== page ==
/ 20 September 2013

Every cloud has a silver lining

Professor Thandwa Mthembu
Professor Thandwa Mthembu, vice chancellor and principal of the Central University of Technology. (CUT)

Since 2011 Central University of Technology (CUT), Free State has battled investigations, allegations and negativity.

The past two and half years have seen the staff and students rise up to create an institution that stands for honesty, integrity and determination.

While detractors may remain, CUT is determined to use the experience to grow as an educational facility and provide all those who walk its halls with support and understanding.

“I believe that most of our people have learned that integrity, truth and principle are virtues to live by,” says Professor Thandwa Mthembu, vice chancellor and principal of CUT.

“I think that through this process our staff and students now have a better understanding of the importance of the rule of law and how disputes need to be resolved, which is through reason and logic.”

Allegations against CUT
The allegations began in February 2011 when an anonymous letter was submitted to the minister of higher education and training, Blade Nzimande, alleging that there was maladministration, financial mismanagement, misuse of public funds, violation of human rights and labour laws, violation of CUT’s policies and procedures, and a culture of fear, intimidation and victimisation and nepotism.

The minister sent this on to the CUT council for investigation and it duly appointed audit, tax and advisory firm KPMG to undertake a thorough analysis of the situation.

When KPMG failed to produce a report by 2 September 2011 when the next Council meeting was to be held, Council terminated its mandate.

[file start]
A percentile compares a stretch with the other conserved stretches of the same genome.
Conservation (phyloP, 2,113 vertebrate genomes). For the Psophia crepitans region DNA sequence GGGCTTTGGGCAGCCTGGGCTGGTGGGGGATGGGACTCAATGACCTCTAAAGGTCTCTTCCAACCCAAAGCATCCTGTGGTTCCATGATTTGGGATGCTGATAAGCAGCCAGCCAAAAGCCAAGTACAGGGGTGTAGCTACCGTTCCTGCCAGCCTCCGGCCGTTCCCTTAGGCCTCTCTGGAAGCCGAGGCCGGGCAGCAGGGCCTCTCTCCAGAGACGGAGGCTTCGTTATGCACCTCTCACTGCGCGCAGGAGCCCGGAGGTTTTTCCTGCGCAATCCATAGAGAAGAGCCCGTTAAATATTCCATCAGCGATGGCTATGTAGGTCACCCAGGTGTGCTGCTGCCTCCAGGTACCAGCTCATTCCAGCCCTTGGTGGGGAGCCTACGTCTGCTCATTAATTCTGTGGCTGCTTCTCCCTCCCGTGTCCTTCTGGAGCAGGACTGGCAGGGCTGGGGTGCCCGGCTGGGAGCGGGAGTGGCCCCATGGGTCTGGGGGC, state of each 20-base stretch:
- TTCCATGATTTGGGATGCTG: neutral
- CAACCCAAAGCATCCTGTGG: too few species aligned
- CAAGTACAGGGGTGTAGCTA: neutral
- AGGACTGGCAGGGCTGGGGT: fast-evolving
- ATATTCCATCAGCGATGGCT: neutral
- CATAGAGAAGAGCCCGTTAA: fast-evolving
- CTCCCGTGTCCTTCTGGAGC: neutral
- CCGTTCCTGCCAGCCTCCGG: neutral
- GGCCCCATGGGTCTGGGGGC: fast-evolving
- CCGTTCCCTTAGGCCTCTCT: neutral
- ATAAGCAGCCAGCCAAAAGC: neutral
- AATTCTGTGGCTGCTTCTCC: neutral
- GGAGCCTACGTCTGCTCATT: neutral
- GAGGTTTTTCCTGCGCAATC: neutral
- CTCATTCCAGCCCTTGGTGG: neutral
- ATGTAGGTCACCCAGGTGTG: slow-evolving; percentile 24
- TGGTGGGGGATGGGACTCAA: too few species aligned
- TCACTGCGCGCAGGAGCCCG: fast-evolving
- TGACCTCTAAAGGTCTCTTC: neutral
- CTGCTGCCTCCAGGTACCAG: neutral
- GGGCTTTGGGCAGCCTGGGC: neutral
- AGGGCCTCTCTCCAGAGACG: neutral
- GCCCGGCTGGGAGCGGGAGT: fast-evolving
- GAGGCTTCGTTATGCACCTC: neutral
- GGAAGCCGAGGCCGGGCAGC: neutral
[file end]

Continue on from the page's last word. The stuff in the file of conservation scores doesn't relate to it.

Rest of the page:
It then subsequently appointed Adv. Jannie Lubbe to continue with the investigation.

In 2012, the minister appointed Professor Julian Smith as an independent assessor and later attempted to appoint Professor Stanley Ridge as an administrator for CUT.

The council did not permit the latter to take up his role within the university and the entire issue was remanded to court to be reviewed by Justice Johann Daffue.

On August 13 2012 Daffue found in favour of the CUT council, placing both the members of the council and Mthembu back in authority and clearing their names.

Subsequent to the Daffue ruling, the minister was granted leave to appeal at the Supreme Court of Appeals, however he withdrew this on May 2 2013 and the judgement is now the final resolution on the matter.

Furthermore, on August 13 2012 Judge Daffue noted in his judgement that the Council should further investigate some matters and they immediately appointed one of the most experienced lawyers at the Bloemfontein Bar, Advocate Hans de Bruin, to investigate.

De Bruin submitted his report to the council on May 31 2013 and found no evidence or cause for concern on all the matters, and June 7 2013 finally saw the end of this issue for CUT when Council accepted the de Bruin report.

Exciting change
CUT believes that this decision was in the best interests of the ministry and the university, allowing everyone to put 2012 firmly in the past and strive towards a shared vision of the future.